As a photographer, I’m drawn to borderlands, boundaries, marginal places. Abandoned shipyards. Factory towns in decline. Outskirts and suburbs of major metropolises. Oilfields and quarries. Sprawling industrial farmlands. Warehouse districts. Desert communities. Clearcutting sites. Seaside towns and carnival parks in the off season.
Part of my attraction to such places is idiosyncratic: I simply like the feeling of being lost on a backroad with a camera and no particular plan—just the sheer potential of a dawnrise in another trucker motel.
Part of the attraction is pragmatic: chances are no one else has shot this particular place (or could ever find it) and you can work relatively unmolested (save for the occasional security guard / attack dog / unmarked mineshaft / toxic waste dump).
Part of the attraction is aesthetic: the way human interventions in the landscape manifest themselves often makes for rich subject matter.
And the final part of the attraction isn’t so much an attraction as it is a deeper, more urgent sense of responsibility: as a photographer you have the ability to show people things they otherwise might never see—things that could change the way they think about the world and the impact they have on it—so you’d better have at it.
My work has focused mostly on the American West because it’s the place I’m from, and there’s a long tradition of landscape photography in this region that I try to put my work into dialogue with.
Also, it’s hard to get around the mythic significance of the West and the place it holds in the national imaginary as a land of open space and boundless opportunity. I guess you could say my pictures attempt to show the hangover to this great optimism, a world waking up to the headache of its own excesses.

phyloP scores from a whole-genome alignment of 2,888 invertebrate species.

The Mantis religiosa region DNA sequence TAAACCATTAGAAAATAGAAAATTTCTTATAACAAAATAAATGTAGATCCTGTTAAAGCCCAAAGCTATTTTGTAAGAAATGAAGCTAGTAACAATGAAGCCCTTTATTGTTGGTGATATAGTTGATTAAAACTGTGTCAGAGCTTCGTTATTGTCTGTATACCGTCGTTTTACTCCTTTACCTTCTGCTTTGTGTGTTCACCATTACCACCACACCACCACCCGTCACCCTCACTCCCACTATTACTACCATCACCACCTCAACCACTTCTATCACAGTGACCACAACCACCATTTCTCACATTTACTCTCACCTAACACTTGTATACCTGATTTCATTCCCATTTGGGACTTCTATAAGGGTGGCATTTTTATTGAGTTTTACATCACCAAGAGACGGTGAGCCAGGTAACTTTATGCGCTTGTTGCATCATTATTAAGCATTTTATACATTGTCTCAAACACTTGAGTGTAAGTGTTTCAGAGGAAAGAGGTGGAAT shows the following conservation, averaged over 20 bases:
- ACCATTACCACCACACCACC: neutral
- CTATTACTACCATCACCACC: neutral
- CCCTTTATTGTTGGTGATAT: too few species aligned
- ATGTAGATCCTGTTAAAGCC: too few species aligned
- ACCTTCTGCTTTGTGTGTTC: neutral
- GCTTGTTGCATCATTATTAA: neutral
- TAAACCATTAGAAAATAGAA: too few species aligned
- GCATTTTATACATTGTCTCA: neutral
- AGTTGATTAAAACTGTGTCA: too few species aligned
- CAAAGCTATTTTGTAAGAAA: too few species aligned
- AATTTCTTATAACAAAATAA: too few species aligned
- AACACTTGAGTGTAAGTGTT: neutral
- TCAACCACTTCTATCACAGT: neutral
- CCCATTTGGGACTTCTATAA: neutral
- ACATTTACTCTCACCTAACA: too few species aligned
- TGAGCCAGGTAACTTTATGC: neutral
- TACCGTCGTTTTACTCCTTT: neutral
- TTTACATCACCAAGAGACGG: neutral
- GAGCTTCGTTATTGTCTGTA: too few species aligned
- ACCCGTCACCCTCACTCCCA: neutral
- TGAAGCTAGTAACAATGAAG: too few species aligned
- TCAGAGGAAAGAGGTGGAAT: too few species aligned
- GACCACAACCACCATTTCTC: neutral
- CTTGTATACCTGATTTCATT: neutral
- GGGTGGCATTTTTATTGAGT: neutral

So when people see my pictures, what I hope they walk away with is a question along the following lines: “This is where we’ve come. This is the price we paid to get here. In the grand scheme, was it all worth it?”
Barron Bixler was born in Ohio in 1974. In 1978, his family relocated to California and since then he has called the state home.
Set out in stark, unflinching images, Bixler’s work explores marginal landscapes and marginalized communities, vernacular architecture and built environments.
Since 2002, Bixler has traveled within and beyond the borders of California to chronicle the impact of rapid settlement and development in the American West. His photographs address the environmental complexities that attend such development, and focus on the collisions of—and interstices between—urban, suburban, industrial and rural landscapes.
Projects in this vein include: “A New Pastoral: Views of the San Joaquin Valley”; “Industrial Materials: Mining California”; “L.A. Environs”; “Oregon: A Field Survey”; and “Along I-70: Views of Central Colorado.”
In 2008, Bixler began work on two long-range, environmental documentary photography projects in South America; the first looks at life in a small Brazilian fishing village; the second examines the social and environmental impacts of mining in the mineral-rich Atacama desert of northern Chile.
Bixler is a founding member of the Los Angeles-based arts collective Project 51, which was awarded a grant by ArtPlace America for its project Play the LA River. He lives in Los Angeles. A self-taught photographer, he holds an MA in English from the University of Victoria.